A Beginner’s Guide to Tung Oil
Tung oil is a drying oil that’s extracted from the tung tree, which is native to China and a few other Asian countries. The oil has been used for centuries as a water-resistant finish for boats and other wooden objects, as well as to finish stone. Tung oil is an excellent alternative to other drying oils, such as walnut, linseed, soy, and others.
On top of producing a beautiful and protective finish, tung oil is also a popular choice for projects because it’s versatile, easy to use, and environmentally friendly. If you want to know more about tung oil and how to use it, then you’ve come to the right place!
Top Benefits of Using Tung Oil as a Finish
There are many reasons why people love tung oil for their projects, and one of the most popular is its flexible, durable, and protective waterproof finish that doesn’t mold, darken, or go rancid. On a practical note, tung oil also dries faster than other oils, making it easier and less time-consuming to apply. From an aesthetic standpoint, tung oil also cures to a beautiful matte finish that adds depth to woodgrain, producing an antique-style finish on any surface.
Difference Between Raw and Dark Tung Oil
As the name suggests, the pure tung oil is free of additives and distillates, meaning it doesn’t create a glossy or heavy finish. Pure tung oil dries to a honey color. The only difference with dark tung oil is that we’ve added a non-carcinogenic and PCB-free resinous hydrocarbon that gives the tung oil a darker and richer finish.
The Many Applications of Tung Oil
Carpenters, woodworkers, crafters, and hobbyist alike all love tung oil, and over the years they’ve used it as a beautiful and protective finish on a wide number of projects and surfaces. For instance, tung oil has been used with fantastic results to finish wood, bamboo, concrete, stone, brick, and even metal surfaces. Tung oil is a favorite for finishing wood floors, cabinetry, decks, siding, furniture, guitars and other musical instruments, handmade toys, and more. If you’re wondering if it’s the right wood oil for your project, it probably is!
How Much Do You Need for Your Project?
A gallon of tung oil will cover 400 square feet of surface. Depending on how porous the surface is, you could need about six coats of tung oil. To cover a 500-square-foot area, for instance, you’d need a little over 3 gallons each of tung oil and solvent (for thinning).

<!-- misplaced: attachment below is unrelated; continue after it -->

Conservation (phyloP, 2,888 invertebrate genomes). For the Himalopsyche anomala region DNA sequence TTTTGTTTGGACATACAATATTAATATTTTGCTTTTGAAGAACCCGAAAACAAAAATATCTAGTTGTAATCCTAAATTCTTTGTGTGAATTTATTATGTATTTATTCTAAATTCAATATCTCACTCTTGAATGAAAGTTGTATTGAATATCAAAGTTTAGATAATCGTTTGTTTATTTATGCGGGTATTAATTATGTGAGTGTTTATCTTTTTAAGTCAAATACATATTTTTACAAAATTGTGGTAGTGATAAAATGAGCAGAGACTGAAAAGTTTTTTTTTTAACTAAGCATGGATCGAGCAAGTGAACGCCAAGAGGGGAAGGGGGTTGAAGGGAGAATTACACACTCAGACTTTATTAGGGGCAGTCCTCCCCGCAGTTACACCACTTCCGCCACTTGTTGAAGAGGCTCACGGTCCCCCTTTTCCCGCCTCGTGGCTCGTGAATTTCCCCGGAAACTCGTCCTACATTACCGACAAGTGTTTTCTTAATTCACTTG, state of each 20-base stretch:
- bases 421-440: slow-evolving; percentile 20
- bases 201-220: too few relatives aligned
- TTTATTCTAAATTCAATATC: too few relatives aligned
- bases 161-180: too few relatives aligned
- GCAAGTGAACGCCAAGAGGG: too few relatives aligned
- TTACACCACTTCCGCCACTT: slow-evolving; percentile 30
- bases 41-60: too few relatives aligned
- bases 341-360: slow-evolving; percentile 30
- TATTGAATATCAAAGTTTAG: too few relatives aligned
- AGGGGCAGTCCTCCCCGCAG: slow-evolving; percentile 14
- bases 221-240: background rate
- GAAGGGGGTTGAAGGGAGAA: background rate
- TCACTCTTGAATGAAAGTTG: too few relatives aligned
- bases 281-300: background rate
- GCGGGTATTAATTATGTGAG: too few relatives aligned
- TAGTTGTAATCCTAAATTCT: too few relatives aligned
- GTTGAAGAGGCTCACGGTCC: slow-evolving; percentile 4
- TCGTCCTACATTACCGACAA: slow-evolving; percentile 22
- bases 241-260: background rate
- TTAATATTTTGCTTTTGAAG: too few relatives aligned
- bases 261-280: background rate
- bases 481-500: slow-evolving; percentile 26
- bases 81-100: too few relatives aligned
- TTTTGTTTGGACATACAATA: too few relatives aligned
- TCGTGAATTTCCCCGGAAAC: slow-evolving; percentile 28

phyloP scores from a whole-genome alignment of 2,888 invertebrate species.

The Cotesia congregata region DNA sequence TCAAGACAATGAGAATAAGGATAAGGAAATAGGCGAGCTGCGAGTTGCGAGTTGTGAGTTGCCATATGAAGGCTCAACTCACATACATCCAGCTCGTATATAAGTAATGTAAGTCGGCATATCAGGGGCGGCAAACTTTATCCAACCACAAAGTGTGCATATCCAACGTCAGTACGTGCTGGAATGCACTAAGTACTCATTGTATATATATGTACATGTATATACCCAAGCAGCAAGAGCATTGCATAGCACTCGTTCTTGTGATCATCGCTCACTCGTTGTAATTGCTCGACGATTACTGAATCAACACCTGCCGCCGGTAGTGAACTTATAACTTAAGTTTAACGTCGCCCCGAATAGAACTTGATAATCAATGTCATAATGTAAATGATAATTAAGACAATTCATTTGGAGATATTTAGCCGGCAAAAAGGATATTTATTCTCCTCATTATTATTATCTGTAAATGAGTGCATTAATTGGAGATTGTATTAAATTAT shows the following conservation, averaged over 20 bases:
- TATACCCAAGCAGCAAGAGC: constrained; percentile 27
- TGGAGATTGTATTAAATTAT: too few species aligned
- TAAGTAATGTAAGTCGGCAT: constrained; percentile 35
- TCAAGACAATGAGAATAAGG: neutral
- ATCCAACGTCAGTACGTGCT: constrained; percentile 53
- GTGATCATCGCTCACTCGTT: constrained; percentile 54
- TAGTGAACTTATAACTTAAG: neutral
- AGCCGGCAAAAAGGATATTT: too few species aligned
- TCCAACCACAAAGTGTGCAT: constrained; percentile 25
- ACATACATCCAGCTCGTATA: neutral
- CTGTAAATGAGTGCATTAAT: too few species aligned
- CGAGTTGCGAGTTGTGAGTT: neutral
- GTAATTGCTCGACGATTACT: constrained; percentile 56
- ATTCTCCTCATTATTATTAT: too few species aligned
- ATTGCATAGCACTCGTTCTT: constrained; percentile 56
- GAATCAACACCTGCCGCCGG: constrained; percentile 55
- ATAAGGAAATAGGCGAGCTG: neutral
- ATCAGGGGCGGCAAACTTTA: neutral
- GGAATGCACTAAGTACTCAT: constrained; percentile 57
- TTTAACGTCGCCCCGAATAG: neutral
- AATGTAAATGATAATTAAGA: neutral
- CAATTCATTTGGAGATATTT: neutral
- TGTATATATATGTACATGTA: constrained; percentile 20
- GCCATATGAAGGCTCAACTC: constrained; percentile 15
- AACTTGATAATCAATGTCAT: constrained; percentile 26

Easy-to-Follow Steps for Applying Tung Oil to Your Projects
1. Clean the surface
The proper application of tung oil depends on you starting with a clean and properly prepared surface. Before you start, make sure there’s no grease, oil, dirt, dust, or other contaminants on the surface.
If necessary, start by sanding or stripping the surface to remove any coating or finish that’s already there. Tung oil can only be applied to bare surfaces or over another coat of tung oil. Follow that up by cleaning the surface with trisodium phosphate. Sand the surface one more time with 150-grit sandpaper, and then vacuum well to remove all dust.
2. Thin the oil
A thinner will make the oil easier to apply and faster to dry and will improve penetration. The only time you shouldn’t thin the oil first is if you’re applying it to weathered wood, concrete, old and unfinished wood floors, or other highly absorbent surfaces. To thin the oil, combine it with equal parts Citrus Solvent or mineral spirits before application.
3. Apply a generous first layer
You can apply the oil with a natural bristle brush, a sponge brush, or a soft and lint-free rag. Apply the oil liberally to the surface. Unlike varnish (which sits on top of the wood), the goal with tung oil is to thoroughly saturate the wood cells. When you’ve applied the first coat, let the oil absorb.
4. Apply subsequent coats
After the first coat has absorbed, apply a second coat. Continue this process of applying coats until over 80 percent of the surface stays glossy for at least 40 minutes. This means the wood cells have been saturated. Decorative items may need two to four coats, while functional surfaces that will be handled, used, or walked on may need four to six.
5. Allow the oil to soak in overnight, and repeat the next day
When the wood won’t absorb any more oil, use a clean rag to wipe the surface. If there are any puddles of oil on the surface, mop them up with the rags.
Leave the oil to fully soak into the surface over the next 24-hours, or until there’s a consistent sheen over the entire surface. This process could actually take up to 48 hours. Then, apply one to two more coats as before, waiting at least 40 minutes for it to soak in. When the surface is glossy, wipe up the excess with a rag. Hang wet rags to dry before disposal.
6. Let the oil cure for up to 30 days
From here, the oil will need a week to 10 days to start curing, and 15 days to a full month to fully cure. During this time, you can walk on floors with clean shoes, but avoid placing heavy objects on the floor or walking on it with dirty shoes.
7. Reapply as necessary to provide more protection
Surfaces that are used often or walked on frequently may need an annual renewal coat to keep up the protection. To do this, simply apply fresh coats of tung oil until the surface is saturated again.
Tung oil has been popular for thousands of years, thanks to the protective and waterproof finish it creates on wood and other porous surfaces. These days, tung oil is also gaining momentum because it’s non-toxic, environmentally friendly, and food safe, meaning it’s ideal for kitchenware, countertops, and even toys.
Applying tung oil is easy and effective, and the main tips to remember are thinning out the oil with equal parts solvent, starting with a clean surface, and applying coats until the surface is fully saturated.